Seventy-three year old Alvin Straight is a simple living and stubborn man who lives on his social security. He needs to do things on his own terms. He is in failing health. Both his hips are shot, which requires him to use two canes to walk. He is diabetic. He has emphysema from years of smoking. And he has poor eyesight. Beyond the obvious maladies, he doesn't tell his mentally disabled daughter Rose, who lives with him, of many of these issues. He learns that his brother Lyle Straight, from who he has been estranged for ten years, has just suffered a heart attack. Because of both his and Lyle's mortality, Alvin wants to make peace with his brother before it's too late, which means traveling from his home in the rural town of Laurens, Iowa to Lyle's home in rural Mount Zion, Wisconsin. As with other issues in his life, he needs to make the trip on his own terms, which means on his own. As he doesn't possess a driver's license and since his eyesight is bad, he decides to make the trip...Written by
This film will be known as the last starring roles of two well-known and respected actors, Everett McGill and Richard Farnsworth. Until joining the revival for Twin Peaks (2017), McGill seemed to have retired from the film business, while Farnsworth died of an alleged self-inflicted gunshot wound shortly after the film was released. See more »
While driving through West Bend, Iowa, Alvin is seen driving past the Grotto of the Redemption from right to left. This would be north to south, or following the jog in the highway, traveling east to west. See more »
Solo Spin Out
Written and Performed by The Radio Ranch Straight Shooters
By Arrangement with Roger and Julie Music See more »
A thoughtful film for thoughtful viewers.
Perhaps more than many films, this one is not for everyone. For some folks the idea of slowing down, reflecting and allowing things to happen in their own time is a good description of their personal hell. For others an approach like this speaks to some deep part of themselves they know exists, some part they long for contact with.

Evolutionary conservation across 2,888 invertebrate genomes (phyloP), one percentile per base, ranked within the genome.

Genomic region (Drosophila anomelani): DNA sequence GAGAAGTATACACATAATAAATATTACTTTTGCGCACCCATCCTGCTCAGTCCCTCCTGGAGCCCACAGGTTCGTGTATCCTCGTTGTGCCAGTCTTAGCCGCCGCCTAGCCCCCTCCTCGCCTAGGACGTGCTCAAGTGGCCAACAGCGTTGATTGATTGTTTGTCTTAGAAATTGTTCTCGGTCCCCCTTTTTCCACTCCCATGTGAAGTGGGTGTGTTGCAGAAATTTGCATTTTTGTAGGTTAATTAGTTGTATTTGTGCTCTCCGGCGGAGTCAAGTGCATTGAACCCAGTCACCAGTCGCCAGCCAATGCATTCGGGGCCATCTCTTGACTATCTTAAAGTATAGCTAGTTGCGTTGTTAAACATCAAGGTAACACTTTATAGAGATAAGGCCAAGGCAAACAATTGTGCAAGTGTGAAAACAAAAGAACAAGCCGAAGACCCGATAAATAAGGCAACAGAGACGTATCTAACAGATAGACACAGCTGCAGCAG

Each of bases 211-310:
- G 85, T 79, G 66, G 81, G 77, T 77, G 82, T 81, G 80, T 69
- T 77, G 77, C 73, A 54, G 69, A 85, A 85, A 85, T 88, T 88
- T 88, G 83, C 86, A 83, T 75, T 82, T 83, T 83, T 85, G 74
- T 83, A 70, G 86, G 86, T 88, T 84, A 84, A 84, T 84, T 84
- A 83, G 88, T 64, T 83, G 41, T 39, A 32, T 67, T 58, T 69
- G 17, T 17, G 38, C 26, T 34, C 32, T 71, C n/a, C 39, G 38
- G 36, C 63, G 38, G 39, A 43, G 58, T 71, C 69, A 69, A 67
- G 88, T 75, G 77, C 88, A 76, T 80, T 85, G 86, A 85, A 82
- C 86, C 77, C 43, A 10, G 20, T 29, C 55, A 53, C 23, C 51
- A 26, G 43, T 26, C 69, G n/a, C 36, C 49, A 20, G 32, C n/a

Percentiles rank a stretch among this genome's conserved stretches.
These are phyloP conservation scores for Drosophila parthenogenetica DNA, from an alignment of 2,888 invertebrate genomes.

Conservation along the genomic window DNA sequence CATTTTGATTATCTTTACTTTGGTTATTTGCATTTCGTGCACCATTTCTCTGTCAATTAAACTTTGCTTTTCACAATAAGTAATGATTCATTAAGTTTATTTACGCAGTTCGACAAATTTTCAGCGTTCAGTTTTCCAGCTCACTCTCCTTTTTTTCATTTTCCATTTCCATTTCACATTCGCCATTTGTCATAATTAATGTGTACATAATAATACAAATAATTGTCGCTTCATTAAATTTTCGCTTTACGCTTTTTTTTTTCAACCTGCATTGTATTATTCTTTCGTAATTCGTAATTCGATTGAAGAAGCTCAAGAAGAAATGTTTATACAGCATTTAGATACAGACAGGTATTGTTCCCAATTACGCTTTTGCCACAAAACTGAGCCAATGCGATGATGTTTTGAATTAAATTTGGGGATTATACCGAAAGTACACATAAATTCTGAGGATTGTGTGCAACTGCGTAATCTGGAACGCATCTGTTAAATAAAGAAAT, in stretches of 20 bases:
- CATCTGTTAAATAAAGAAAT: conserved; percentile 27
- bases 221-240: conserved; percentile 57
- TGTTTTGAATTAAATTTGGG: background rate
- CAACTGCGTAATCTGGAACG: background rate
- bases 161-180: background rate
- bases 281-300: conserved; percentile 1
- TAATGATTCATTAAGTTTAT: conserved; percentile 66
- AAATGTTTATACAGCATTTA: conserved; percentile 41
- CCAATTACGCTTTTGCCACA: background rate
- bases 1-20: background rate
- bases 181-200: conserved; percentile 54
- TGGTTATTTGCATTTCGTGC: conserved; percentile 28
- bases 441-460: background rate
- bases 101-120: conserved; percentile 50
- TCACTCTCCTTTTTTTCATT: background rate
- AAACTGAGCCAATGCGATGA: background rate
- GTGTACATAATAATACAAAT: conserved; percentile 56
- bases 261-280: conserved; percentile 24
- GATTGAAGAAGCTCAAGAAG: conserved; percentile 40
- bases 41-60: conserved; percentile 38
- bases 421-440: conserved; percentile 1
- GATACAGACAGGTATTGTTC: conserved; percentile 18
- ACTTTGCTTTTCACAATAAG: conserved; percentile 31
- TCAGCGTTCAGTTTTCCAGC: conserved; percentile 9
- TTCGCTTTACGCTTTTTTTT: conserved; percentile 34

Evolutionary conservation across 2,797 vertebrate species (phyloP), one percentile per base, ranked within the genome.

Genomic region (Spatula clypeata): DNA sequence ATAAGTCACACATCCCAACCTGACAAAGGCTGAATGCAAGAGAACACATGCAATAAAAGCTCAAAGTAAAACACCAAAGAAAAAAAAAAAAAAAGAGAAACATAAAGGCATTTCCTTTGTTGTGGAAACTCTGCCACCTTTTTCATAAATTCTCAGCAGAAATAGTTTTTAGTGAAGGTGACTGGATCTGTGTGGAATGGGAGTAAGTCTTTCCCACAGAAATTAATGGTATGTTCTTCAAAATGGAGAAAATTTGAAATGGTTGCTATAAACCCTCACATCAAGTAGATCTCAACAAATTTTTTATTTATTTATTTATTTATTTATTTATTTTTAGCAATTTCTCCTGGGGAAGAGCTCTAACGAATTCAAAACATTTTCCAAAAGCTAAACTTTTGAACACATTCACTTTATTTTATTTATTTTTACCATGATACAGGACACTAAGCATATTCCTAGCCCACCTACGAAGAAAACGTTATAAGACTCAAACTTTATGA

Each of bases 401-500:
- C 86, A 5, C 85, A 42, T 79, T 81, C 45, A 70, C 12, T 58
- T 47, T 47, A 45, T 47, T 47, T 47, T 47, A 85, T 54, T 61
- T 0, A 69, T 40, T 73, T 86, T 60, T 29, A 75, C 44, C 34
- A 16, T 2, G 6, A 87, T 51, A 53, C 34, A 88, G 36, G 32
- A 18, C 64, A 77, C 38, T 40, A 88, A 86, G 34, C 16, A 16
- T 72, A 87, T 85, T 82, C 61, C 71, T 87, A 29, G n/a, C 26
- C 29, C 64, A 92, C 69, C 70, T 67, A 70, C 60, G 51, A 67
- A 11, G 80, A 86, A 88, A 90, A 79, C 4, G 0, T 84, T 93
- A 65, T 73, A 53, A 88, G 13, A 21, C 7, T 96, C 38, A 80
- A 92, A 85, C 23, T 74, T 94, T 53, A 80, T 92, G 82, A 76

I suppose it's a function of where I am in my own life these days, but I count myself in the camp of the latter group. I found the meditative pace of this film almost hypnotic, gently guiding me into some realm almost mythological. This is indeed a journey story, a rich portrayal of the distance many of us must travel if we are to come full circle at the end of our days.
Much as been written of Mr Farnsworth's presentation of Alvin Straight, though I'm not sure there are words to express the exquisite balance of bemused sadness and wise innocence he conjured for us. Knowing now that he was indeed coming to terms with his own mortality as he sat on that tractor seat makes me wish I had had the opportunity to spend time with him before his departure. I hope he had a small glimmer of the satisfaction and truth he had brought to so many people, not just for "acting" but for sharing his absolute humanity with such brutal honesty.
Given the realities of production economics, I'm not sure full credit has been given Mr Lynch for the courage he showed in allowing the story to develop so slowly. An outsider to film production, I nonetheless understand there are few areas of modern life where the expression "time is money" is so accurately descriptive. Going deep into our hearts is not an adventure that can be rushed, and to his credit Mr Lynch seems to have understood that he was not simply telling a story--he was inviting his viewers to spend some time with their own mortality. No simple task, that.
If you'd like to experience the power of film to take introduce you to some precious part of yourself, you could do worse than spending a couple of hours with The Straight Story. And then giving yourself some time for the next little while simply listening to its echoes in the small hours of the night.
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